Web Dev Matters and Me

Web Development Matters - HTML, XML, C#, .NET, AJAX/Javascript(jQuery), CSS, XML-XSLT

ME - LIFE,Philippines, Tokyo, ECE, PhilNITS/JITSE,情報処理, 日本語

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Web Dev Matters and Me

XSLT and SEO - an actual result

...few months ago, we deployed an XML-XSLT website that contains rich data content. There are rumors that it doesn't do much in SEO. Since we can't just accept something unless we tried it ourselves, we decided to deploy a version of a blog website....

Some additional considerations

On our early phase of development, we have learned that Google will crawl on HTML contents and XML contents, but treats the contents differently. As a proof, we did some search for indexed contents for HTML formated  and XML formatted (of course with XSL) documents, but only HTML pages appears at Google's search engine results page (serp). XML documents on some point, do appear but only if the searched text is near an indexed link. So chances are, if you have an HTML content page, have a specific word located anywhere in the page, when it is indexed and you searched google, assuming that nobody else ranks for that keyword, you can see your page and the keyword in strong text, while on XML/XSLT content, you will be needing luck for it to be displayed (like adding the keyword on some linking page).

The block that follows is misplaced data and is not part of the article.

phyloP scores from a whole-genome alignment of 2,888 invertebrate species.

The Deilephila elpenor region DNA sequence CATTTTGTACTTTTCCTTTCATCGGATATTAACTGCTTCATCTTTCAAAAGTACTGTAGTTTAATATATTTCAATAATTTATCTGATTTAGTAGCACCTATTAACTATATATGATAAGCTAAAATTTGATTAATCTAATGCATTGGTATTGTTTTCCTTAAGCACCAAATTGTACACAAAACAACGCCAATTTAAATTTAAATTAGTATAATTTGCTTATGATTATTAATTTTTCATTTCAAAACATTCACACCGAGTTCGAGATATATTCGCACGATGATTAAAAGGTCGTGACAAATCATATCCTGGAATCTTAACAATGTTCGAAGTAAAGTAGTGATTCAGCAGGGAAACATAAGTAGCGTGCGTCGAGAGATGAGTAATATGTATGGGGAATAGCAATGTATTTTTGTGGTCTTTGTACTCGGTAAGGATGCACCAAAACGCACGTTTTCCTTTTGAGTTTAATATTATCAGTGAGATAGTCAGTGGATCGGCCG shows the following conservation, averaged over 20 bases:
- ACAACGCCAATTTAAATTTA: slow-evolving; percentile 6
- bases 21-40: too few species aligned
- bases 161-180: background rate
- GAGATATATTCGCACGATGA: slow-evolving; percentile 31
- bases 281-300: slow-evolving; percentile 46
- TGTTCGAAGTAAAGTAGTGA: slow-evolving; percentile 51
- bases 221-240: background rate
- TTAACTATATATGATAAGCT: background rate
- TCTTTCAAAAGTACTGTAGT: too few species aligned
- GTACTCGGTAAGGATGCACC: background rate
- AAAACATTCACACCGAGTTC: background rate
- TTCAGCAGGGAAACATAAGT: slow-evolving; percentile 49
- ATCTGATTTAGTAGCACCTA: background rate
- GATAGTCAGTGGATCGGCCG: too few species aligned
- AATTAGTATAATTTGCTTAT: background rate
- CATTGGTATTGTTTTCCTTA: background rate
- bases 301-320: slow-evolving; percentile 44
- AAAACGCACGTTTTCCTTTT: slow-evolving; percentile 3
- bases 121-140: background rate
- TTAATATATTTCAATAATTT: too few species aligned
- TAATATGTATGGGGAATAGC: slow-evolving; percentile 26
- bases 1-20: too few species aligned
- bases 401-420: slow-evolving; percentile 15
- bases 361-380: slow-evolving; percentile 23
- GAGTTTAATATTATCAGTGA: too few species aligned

With this, we decided to make some changes, so the XML is rendered using HTML known tags that affects SEO. We added a title node, description, keywords.... the result so far was, the page is indexed like normal HTML content pages do, but still not indexed exactly like pages with HTML formatted contents.

Compatibility Issues

We also do experienced some compatibility issues. One is, when using first generation of Galaxy Tab. The google-based browser can't render XML-XSLT correctly and only displays XML documents as if it was plain text, even with content type of XML is provided from the server side..

Testing took some time as well, especially when making changes to complex XSL templates. When something went wrong, in Chrome it will just display nothing. Firefox will display an XSLT Error page, and IE too will be blank, but the XSLT Error Code is visible on the console.


The template we had follows a format, it has a common template for HTML, then only the title, meta (description, keywords), and a section for the contents of the page are included on the SERP. On an actual content perspective, I think plain text and xml are pure datas, so I find it odd that Google doesnt cache it completely like HTML formatted contents.


We are going to revert it back to use XHTML-Strict. We tried HTML5 and it works, but unfortunately there are still lots of old browsers there. :(


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